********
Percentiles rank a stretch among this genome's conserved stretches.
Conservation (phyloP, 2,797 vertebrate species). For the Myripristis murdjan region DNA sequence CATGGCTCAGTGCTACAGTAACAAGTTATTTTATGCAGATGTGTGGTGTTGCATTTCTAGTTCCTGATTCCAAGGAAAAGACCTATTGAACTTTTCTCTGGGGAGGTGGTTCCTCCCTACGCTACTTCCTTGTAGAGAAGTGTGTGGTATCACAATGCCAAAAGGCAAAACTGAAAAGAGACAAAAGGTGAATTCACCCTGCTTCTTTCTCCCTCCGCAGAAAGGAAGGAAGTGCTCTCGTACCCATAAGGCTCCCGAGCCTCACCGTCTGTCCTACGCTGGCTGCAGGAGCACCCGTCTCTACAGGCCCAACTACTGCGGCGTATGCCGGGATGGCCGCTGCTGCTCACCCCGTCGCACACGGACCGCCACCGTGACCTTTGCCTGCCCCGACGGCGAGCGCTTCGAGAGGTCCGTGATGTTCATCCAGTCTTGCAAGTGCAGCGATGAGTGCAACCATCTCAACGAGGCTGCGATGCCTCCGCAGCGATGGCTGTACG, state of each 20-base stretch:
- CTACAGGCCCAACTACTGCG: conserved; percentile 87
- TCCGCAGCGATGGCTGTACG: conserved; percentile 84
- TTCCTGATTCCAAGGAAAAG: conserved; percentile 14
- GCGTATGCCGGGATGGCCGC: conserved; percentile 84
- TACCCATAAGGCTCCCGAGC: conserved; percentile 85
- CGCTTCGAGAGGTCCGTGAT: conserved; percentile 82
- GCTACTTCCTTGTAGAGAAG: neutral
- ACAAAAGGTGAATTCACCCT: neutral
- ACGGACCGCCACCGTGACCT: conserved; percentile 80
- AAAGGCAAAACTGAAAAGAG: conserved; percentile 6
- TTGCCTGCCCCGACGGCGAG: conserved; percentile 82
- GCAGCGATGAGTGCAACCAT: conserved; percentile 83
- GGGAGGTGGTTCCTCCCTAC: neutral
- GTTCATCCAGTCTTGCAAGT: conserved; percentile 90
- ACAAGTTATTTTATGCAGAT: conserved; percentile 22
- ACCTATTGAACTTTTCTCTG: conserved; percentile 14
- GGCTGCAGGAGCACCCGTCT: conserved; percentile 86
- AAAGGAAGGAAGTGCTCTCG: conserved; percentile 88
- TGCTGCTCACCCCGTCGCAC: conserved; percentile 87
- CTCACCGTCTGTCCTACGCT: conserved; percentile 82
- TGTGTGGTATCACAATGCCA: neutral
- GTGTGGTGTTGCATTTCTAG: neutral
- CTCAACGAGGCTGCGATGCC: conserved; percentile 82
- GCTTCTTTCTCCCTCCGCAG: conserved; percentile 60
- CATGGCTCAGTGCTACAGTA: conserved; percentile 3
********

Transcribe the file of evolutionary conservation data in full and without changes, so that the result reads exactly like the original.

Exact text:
Percentiles rank a stretch among this genome's conserved stretches.
Conservation (phyloP, 2,797 vertebrate species). For the Myripristis murdjan region DNA sequence CATGGCTCAGTGCTACAGTAACAAGTTATTTTATGCAGATGTGTGGTGTTGCATTTCTAGTTCCTGATTCCAAGGAAAAGACCTATTGAACTTTTCTCTGGGGAGGTGGTTCCTCCCTACGCTACTTCCTTGTAGAGAAGTGTGTGGTATCACAATGCCAAAAGGCAAAACTGAAAAGAGACAAAAGGTGAATTCACCCTGCTTCTTTCTCCCTCCGCAGAAAGGAAGGAAGTGCTCTCGTACCCATAAGGCTCCCGAGCCTCACCGTCTGTCCTACGCTGGCTGCAGGAGCACCCGTCTCTACAGGCCCAACTACTGCGGCGTATGCCGGGATGGCCGCTGCTGCTCACCCCGTCGCACACGGACCGCCACCGTGACCTTTGCCTGCCCCGACGGCGAGCGCTTCGAGAGGTCCGTGATGTTCATCCAGTCTTGCAAGTGCAGCGATGAGTGCAACCATCTCAACGAGGCTGCGATGCCTCCGCAGCGATGGCTGTACG, state of each 20-base stretch:
- CTACAGGCCCAACTACTGCG: conserved; percentile 87
- TCCGCAGCGATGGCTGTACG: conserved; percentile 84
- TTCCTGATTCCAAGGAAAAG: conserved; percentile 14
- GCGTATGCCGGGATGGCCGC: conserved; percentile 84
- TACCCATAAGGCTCCCGAGC: conserved; percentile 85
- CGCTTCGAGAGGTCCGTGAT: conserved; percentile 82
- GCTACTTCCTTGTAGAGAAG: neutral
- ACAAAAGGTGAATTCACCCT: neutral
- ACGGACCGCCACCGTGACCT: conserved; percentile 80
- AAAGGCAAAACTGAAAAGAG: conserved; percentile 6
- TTGCCTGCCCCGACGGCGAG: conserved; percentile 82
- GCAGCGATGAGTGCAACCAT: conserved; percentile 83
- GGGAGGTGGTTCCTCCCTAC: neutral
- GTTCATCCAGTCTTGCAAGT: conserved; percentile 90
- ACAAGTTATTTTATGCAGAT: conserved; percentile 22
- ACCTATTGAACTTTTCTCTG: conserved; percentile 14
- GGCTGCAGGAGCACCCGTCT: conserved; percentile 86
- AAAGGAAGGAAGTGCTCTCG: conserved; percentile 88
- TGCTGCTCACCCCGTCGCAC: conserved; percentile 87
- CTCACCGTCTGTCCTACGCT: conserved; percentile 82
- TGTGTGGTATCACAATGCCA: neutral
- GTGTGGTGTTGCATTTCTAG: neutral
- CTCAACGAGGCTGCGATGCC: conserved; percentile 82
- GCTTCTTTCTCCCTCCGCAG: conserved; percentile 60
- CATGGCTCAGTGCTACAGTA: conserved; percentile 3